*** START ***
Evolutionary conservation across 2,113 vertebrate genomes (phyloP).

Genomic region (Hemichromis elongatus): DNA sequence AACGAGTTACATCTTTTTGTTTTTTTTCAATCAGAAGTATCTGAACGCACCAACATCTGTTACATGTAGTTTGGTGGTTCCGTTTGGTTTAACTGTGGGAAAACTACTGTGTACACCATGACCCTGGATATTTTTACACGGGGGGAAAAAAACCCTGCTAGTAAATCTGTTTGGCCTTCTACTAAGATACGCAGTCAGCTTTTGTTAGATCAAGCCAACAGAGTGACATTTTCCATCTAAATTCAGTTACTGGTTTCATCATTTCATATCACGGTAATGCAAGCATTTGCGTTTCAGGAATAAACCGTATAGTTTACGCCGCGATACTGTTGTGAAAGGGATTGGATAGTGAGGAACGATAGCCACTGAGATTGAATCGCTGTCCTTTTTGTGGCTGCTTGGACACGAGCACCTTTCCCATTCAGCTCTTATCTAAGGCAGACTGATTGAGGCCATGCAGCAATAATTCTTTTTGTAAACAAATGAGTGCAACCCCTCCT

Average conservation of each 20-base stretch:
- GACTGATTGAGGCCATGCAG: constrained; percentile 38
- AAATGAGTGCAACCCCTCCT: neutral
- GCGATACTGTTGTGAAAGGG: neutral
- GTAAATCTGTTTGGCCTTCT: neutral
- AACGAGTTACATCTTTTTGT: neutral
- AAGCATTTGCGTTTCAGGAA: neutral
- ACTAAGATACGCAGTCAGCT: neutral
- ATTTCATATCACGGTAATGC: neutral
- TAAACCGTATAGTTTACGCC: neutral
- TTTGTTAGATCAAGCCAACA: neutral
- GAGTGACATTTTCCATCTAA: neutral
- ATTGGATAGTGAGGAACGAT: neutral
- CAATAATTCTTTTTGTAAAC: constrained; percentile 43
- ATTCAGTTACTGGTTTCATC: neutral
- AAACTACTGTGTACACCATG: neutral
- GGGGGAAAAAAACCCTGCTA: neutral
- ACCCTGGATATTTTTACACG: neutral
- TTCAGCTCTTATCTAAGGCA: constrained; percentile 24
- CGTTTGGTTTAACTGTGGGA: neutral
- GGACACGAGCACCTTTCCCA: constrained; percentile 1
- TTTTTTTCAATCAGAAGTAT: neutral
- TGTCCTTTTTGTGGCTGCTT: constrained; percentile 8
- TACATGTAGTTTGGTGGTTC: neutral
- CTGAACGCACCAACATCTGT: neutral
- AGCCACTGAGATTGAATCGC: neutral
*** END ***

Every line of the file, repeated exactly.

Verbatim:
Evolutionary conservation across 2,113 vertebrate genomes (phyloP).

Genomic region (Hemichromis elongatus): DNA sequence AACGAGTTACATCTTTTTGTTTTTTTTCAATCAGAAGTATCTGAACGCACCAACATCTGTTACATGTAGTTTGGTGGTTCCGTTTGGTTTAACTGTGGGAAAACTACTGTGTACACCATGACCCTGGATATTTTTACACGGGGGGAAAAAAACCCTGCTAGTAAATCTGTTTGGCCTTCTACTAAGATACGCAGTCAGCTTTTGTTAGATCAAGCCAACAGAGTGACATTTTCCATCTAAATTCAGTTACTGGTTTCATCATTTCATATCACGGTAATGCAAGCATTTGCGTTTCAGGAATAAACCGTATAGTTTACGCCGCGATACTGTTGTGAAAGGGATTGGATAGTGAGGAACGATAGCCACTGAGATTGAATCGCTGTCCTTTTTGTGGCTGCTTGGACACGAGCACCTTTCCCATTCAGCTCTTATCTAAGGCAGACTGATTGAGGCCATGCAGCAATAATTCTTTTTGTAAACAAATGAGTGCAACCCCTCCT

Average conservation of each 20-base stretch:
- GACTGATTGAGGCCATGCAG: constrained; percentile 38
- AAATGAGTGCAACCCCTCCT: neutral
- GCGATACTGTTGTGAAAGGG: neutral
- GTAAATCTGTTTGGCCTTCT: neutral
- AACGAGTTACATCTTTTTGT: neutral
- AAGCATTTGCGTTTCAGGAA: neutral
- ACTAAGATACGCAGTCAGCT: neutral
- ATTTCATATCACGGTAATGC: neutral
- TAAACCGTATAGTTTACGCC: neutral
- TTTGTTAGATCAAGCCAACA: neutral
- GAGTGACATTTTCCATCTAA: neutral
- ATTGGATAGTGAGGAACGAT: neutral
- CAATAATTCTTTTTGTAAAC: constrained; percentile 43
- ATTCAGTTACTGGTTTCATC: neutral
- AAACTACTGTGTACACCATG: neutral
- GGGGGAAAAAAACCCTGCTA: neutral
- ACCCTGGATATTTTTACACG: neutral
- TTCAGCTCTTATCTAAGGCA: constrained; percentile 24
- CGTTTGGTTTAACTGTGGGA: neutral
- GGACACGAGCACCTTTCCCA: constrained; percentile 1
- TTTTTTTCAATCAGAAGTAT: neutral
- TGTCCTTTTTGTGGCTGCTT: constrained; percentile 8
- TACATGTAGTTTGGTGGTTC: neutral
- CTGAACGCACCAACATCTGT: neutral
- AGCCACTGAGATTGAATCGC: neutral